The vocal cords, are composed of twin infoldings of mucous membrane stretched horizontally across the larynx. They vibrate, modulating the flow of air being expelled from the lungs during phonation.
Open during inhalation, closed when holding one's breath, and vibrating for speech or singing (oscillating 440 times per second when singing A above middle C), the folds are controlled via the vagus nerve. They are white because of scant blood circulation.
The larynx is a major (but not the only) source of sound in speech, generating sound through the rhythmic opening and closing of the vocal folds. To oscillate, the vocal folds are brought near enough together such that air pressure builds up beneath the larynx. The folds are pushed apart by this increased subglottal pressure, with the inferior part of each fold leading the superior part. Under the correct conditions, this oscillation pattern will sustain itself. In essence, sound is generated in the larynx by chopping up a steady flow of air into little puffs of sound waves, called triygergonus.
The perceived pitch of a person's voice is determined by a number of different factors, not least of which is the fundamental frequency of the sound generated by the larynx. The fundamental frequency is influenced by the length, size, and tension of the vocal folds. In an adult male, this frequency averages about 125 Hz, adult females around 210 Hz, in children the frequency is over 300 Hz. Depth-Kymography is an imaging method to visualize the complex horizontal and vertical movements of vocal folds.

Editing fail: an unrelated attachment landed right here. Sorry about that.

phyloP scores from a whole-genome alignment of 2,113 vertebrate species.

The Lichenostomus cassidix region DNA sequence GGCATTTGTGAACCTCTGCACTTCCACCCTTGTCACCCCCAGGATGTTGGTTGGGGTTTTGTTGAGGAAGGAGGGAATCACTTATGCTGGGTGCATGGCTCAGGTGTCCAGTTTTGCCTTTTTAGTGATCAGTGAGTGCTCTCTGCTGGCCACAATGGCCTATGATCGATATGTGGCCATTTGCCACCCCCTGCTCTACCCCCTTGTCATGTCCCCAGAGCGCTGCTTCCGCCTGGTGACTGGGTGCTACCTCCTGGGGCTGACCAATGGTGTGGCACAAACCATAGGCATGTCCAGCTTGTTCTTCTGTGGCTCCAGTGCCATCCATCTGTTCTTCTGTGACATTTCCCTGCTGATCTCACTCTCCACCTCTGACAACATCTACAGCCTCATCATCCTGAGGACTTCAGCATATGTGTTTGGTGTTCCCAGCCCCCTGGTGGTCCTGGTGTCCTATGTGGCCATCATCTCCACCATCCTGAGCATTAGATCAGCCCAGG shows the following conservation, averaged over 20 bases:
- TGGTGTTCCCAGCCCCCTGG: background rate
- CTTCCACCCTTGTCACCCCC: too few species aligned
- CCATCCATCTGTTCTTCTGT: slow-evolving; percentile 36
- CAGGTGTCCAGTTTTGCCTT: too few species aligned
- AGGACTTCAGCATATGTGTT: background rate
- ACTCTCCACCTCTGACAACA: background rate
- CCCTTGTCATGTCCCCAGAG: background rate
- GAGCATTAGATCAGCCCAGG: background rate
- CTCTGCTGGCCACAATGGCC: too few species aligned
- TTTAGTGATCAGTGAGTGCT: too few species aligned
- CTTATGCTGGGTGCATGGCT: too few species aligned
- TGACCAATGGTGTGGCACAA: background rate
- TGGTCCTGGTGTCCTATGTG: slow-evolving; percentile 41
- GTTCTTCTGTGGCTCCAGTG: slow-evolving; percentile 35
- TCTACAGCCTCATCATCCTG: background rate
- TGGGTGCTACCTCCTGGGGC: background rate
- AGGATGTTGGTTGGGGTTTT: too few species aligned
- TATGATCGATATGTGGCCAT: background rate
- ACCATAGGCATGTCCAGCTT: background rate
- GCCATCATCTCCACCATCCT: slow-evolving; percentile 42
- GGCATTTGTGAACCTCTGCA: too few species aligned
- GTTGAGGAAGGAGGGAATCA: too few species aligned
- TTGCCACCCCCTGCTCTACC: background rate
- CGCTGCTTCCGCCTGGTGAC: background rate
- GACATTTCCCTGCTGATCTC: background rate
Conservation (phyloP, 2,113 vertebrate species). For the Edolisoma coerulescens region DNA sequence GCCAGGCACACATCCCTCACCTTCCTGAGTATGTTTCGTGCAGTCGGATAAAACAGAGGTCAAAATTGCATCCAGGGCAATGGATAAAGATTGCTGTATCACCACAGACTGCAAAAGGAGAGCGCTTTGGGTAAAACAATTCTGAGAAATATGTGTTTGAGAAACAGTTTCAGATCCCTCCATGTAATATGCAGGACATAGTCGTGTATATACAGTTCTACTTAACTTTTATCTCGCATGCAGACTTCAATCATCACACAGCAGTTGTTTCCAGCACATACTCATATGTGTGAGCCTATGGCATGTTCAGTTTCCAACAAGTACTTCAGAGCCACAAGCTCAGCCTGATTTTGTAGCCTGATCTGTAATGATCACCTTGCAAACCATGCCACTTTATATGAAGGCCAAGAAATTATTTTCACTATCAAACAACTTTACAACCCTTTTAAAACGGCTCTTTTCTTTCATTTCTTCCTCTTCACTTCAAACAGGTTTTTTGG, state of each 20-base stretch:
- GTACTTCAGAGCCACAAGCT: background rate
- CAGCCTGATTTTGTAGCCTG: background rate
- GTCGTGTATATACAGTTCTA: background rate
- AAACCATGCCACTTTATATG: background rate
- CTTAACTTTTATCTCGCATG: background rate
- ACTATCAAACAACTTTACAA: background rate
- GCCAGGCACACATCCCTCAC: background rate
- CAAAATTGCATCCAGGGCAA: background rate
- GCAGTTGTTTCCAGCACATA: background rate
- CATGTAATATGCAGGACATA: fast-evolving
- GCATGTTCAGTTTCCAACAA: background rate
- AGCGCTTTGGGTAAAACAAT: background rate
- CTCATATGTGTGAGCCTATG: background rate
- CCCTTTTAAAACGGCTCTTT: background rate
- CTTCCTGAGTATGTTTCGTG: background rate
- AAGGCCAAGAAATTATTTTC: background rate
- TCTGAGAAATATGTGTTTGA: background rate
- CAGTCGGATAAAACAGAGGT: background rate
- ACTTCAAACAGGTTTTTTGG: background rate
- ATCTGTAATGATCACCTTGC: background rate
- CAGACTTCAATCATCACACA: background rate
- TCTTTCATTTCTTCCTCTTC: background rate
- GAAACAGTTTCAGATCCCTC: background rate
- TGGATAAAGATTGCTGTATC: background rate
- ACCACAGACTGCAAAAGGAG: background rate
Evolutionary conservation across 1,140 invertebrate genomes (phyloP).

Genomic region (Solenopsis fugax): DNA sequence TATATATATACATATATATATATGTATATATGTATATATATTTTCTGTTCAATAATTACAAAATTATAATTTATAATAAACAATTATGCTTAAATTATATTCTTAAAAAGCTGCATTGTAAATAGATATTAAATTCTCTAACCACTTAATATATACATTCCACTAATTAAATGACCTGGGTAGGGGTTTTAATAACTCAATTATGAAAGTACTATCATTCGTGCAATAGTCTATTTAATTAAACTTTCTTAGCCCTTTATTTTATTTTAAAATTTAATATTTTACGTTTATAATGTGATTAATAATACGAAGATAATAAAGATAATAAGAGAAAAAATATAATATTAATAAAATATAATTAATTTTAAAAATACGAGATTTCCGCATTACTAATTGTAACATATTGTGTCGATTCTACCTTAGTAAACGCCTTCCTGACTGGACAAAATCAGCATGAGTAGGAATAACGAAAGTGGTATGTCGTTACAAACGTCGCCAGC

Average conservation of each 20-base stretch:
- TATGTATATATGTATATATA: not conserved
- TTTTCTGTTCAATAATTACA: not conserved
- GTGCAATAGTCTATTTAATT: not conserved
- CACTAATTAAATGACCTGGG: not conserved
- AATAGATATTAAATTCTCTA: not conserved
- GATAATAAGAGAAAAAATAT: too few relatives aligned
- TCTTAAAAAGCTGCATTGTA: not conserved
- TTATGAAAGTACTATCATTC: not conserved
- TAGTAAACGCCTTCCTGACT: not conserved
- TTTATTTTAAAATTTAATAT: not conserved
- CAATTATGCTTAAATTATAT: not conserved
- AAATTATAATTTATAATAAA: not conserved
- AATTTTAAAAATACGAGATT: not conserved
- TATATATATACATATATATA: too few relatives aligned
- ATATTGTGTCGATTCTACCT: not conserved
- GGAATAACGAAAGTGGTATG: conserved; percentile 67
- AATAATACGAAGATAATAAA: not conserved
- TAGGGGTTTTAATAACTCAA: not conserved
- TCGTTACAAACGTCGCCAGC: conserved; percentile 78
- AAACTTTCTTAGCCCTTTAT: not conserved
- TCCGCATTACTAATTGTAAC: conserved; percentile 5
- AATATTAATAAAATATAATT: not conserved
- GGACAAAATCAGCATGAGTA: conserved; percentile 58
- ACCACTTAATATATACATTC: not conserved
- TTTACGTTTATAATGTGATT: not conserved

The vocal folds generate a sound rich in harmonics. The harmonics are produced by collisions of the vocal folds with themselves, by recirculation of some of the air back through the trachea, or both.
Some singers can isolate some of those harmonics in a way that is perceived as singing in more than one pitch at the same time—a technique called overtone singing.
Vocal folds are located within the larynx at the top of the trachea. They are attached posteriorly to the arytenoid cartilages, and anteriorly to the thyroid cartilage. Their outer edges (as shown in the illustration) are attached to muscle in the larynx while their inner edges, or margins are free (the hole). They are constructed from epithelium, but they have a few muscle fibres in them, namely the vocalis muscle which tightens the front part of the ligament near to the thyroid cartilage. They are flat triangular bands and are pearly white in color. Above both sides of the vocal folds (the hole and the ligament itself) are the ''vestibular folds'' or ''false vocal folds'' which have a small sac between the two folds (not illustrated).
Situated above the larynx, the epiglottis acts as a flap which closes off the trachea during the act of swallowing to direct food into a separate tube behind the trachea called the esophagus. If food or liquid does enter the trachea and contacts the vocal folds because of a failure of this safeguard ("going down the wrong pipe"), it causes a cough reflex to expel the matter in order to prevent choking.
Men and women have different vocal fold sizes. Adult male voices are usually lower pitched and have larger folds. The male vocal folds are between 17 mm and 25 mm (approx 0.75" to 1.0") in length.
The female vocal folds are between 12.5 mm and 17.5 mm (approx 0.5" to 0.75") in length.
Folds are pearly white in color - whiter in females than they are in males.
The difference in vocal fold size between men and women means that they have differently pitched voices. Additionally, genetics also causes variances amongst the same sex, with men's and women's voices being categorised into types.
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